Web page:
Sunday, August 26, 2012

Do You Believe in Fairies?

the girl who can fly 

My daughter, wearing a pair of sparkly wings disappeared into the garage squealing “Watch me, I’m going to fly!” and my brother-in-law breathed “What if she really took off flying?” I caught my breath and turned to see because in that instant I thought she would.
Saying I thought she would isn’t quite right.

I expected it. I knew it.  
I knew it.

My heart gave a wild throb because I just knew she would leave the pavement as it sloped away beneath her paddling feet. Nothing seems more evident than that she is meant to fly. I cannot convey the depth of my conviction she would. 

That is why I have fiercely enjoyed reading G.K. Chesterton’s Orthodoxy. Orthodoxy is the account of his faith journey in which he came to some extraordinary counter-cultural beliefs, then found they weren’t so new after all: They were already recorded in Christian dogma. A book tangentially about orthodox Christian dogma written in 1908 is not the first place you might look for a treatise on why fairy tales are important, or the value of patriotism in your planet, or a few other things that might surprise you, but there they are. I am trying to say why I love this book, but I can only think to say it is making me more me. Thank you, e-reader for not running out of highlighter fluid!

Every time I try to be rational instead of fanciful something in my soul shrivels and goes dormant. When I can’t first think that a rainbow is a promise (Gen. 9) or that I might see an angel in a flame or reflection of light because “He makes his angels winds, and his ministers a flame of fire.” (Heb. 1:7), I also find that I can’t believe that my vote counts, or that doing the dishes is of any use. I find I can’t dream of things to create when I don’t dream of a world in which the trees of the field voluntarily clap their hands (Is. 55:12) and stars sing for joy (Job 38:7). The great lie I grapple with is that this kind of starry eyed daydreaming is impractical, that I should get on with the mechanics of living in the here and now with both feet on the ground. I can’t refute the lie with logic, but I become a soulless automaton when I live it. It is only when I let myself see the world upside down that my life turns right side up.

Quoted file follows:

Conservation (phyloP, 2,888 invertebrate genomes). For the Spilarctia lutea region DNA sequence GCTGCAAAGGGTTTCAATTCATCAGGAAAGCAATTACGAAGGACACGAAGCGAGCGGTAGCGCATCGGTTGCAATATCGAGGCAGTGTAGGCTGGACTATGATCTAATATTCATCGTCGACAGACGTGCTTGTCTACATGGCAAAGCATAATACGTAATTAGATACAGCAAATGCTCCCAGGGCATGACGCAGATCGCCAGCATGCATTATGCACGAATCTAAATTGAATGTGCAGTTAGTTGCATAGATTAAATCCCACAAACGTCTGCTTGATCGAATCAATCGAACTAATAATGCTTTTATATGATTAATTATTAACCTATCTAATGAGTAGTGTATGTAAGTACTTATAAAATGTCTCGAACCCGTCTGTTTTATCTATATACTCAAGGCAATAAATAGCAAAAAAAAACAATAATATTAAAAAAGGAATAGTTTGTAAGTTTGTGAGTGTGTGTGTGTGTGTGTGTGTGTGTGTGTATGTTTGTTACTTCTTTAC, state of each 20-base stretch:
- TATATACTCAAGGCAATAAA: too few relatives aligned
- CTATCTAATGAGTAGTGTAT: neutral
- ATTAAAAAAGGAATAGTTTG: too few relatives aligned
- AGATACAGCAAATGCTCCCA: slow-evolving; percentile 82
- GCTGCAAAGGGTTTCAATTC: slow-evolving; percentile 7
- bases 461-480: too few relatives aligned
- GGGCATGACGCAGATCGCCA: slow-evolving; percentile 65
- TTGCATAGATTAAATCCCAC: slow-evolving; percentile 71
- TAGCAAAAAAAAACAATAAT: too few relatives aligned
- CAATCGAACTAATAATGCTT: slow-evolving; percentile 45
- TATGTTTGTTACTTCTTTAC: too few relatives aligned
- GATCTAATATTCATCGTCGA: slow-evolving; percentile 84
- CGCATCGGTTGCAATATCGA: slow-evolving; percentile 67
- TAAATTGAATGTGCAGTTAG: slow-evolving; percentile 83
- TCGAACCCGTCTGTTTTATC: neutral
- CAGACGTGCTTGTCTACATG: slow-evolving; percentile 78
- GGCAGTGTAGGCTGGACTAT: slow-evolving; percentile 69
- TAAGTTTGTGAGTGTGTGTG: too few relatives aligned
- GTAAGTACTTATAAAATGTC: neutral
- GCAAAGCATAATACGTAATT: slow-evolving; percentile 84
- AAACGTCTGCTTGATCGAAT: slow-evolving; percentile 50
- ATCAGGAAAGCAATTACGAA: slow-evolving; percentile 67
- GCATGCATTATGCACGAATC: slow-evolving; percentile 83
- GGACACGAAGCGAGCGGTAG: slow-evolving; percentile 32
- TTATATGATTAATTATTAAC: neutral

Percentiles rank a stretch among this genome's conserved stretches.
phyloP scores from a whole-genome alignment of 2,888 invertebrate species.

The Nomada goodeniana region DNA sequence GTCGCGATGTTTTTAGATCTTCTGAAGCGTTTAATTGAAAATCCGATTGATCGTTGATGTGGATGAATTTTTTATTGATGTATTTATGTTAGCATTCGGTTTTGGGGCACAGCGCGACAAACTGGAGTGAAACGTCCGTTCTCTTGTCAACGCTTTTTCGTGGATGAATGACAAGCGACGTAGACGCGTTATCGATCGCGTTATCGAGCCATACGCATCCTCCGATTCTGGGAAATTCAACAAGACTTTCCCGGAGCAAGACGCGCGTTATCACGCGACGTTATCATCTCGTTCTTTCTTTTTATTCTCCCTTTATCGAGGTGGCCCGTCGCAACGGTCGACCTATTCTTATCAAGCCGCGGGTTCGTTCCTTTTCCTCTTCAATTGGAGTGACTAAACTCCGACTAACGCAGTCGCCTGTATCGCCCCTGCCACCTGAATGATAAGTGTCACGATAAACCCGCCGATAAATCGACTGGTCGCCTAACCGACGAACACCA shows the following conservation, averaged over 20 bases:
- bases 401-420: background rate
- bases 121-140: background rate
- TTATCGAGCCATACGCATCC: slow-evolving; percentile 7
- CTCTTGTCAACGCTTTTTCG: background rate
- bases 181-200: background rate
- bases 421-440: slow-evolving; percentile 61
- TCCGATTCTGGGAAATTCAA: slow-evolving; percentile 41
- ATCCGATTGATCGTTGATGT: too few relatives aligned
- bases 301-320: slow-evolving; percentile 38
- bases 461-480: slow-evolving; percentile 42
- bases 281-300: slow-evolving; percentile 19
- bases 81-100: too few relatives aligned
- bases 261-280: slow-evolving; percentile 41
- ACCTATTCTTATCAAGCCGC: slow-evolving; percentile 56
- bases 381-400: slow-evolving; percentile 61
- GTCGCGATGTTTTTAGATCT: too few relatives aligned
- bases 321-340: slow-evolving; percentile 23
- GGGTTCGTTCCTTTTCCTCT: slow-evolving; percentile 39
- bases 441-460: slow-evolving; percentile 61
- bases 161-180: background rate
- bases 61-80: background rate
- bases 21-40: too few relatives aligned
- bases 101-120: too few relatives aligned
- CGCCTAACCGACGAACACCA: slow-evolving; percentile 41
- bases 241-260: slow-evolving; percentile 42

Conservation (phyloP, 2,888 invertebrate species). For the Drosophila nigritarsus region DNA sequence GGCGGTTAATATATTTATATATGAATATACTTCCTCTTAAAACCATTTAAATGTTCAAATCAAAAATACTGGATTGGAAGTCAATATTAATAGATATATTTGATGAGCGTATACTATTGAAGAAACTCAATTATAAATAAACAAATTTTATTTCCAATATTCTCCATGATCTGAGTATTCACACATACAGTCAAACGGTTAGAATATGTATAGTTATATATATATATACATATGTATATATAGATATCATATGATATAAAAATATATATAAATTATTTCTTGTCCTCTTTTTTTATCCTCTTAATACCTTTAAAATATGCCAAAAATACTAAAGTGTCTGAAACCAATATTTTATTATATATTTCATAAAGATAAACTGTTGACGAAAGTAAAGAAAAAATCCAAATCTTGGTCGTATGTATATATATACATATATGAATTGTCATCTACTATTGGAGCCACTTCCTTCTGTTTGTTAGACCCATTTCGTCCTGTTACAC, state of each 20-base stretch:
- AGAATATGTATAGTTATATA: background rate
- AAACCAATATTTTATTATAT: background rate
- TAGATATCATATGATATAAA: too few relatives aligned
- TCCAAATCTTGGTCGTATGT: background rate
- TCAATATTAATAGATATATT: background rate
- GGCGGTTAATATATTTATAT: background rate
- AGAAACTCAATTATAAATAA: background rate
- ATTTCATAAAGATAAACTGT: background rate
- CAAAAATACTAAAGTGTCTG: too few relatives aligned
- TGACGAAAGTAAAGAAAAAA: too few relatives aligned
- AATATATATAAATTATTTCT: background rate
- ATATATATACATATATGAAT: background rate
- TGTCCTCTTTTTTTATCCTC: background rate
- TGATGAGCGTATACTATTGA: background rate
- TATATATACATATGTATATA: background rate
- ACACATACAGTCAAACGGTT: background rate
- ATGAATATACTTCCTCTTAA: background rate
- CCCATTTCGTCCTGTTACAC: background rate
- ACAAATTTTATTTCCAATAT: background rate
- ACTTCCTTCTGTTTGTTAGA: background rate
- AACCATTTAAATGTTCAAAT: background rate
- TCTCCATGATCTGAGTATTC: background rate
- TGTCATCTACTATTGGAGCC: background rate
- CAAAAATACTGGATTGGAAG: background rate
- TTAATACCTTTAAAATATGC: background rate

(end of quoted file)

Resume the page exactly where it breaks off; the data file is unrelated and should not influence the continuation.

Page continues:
There are a handful of authors whom I know have the same experience because I can hear it in their voices: The writer of Hebrews, George Macdonald, C.S. Lewis, G.K. Chesterton, John Eldredge, Stephen Lawhead, Dallas Willard. They believe in the same world I do. They see it, and they can make you see it too, so your head clears like the dizzy instant a Magic Eye picture resolves into 3D wonder.

For the last ten years I have fought this part of myself, calling it credulity, naiveté, or impracticality, but that’s over, because when I read Scripture on my own I find the same thing! It’s a deeply practical idealism, a marvelously magical reality, and here beside me I find some of the most amazing Christian thinkers of the past two centuries confirming what my instinct has been telling me always: That the world and it’s Creator are far more magical than most people will admit.

I choose starry eyes. I will keep looking to see my baby fly. And if I seem a little crazy, at least I am in the best of company. 


ahumblevessel said...

I love it! :) My kids fly too friend!

J.D. Stone said...

Science never killed the wonder of the world around us. If anything they added to it. It was the naturalists that slew the dragons, burned the dryads, and boldly, foolishly, prematurely announced that "God is dead."


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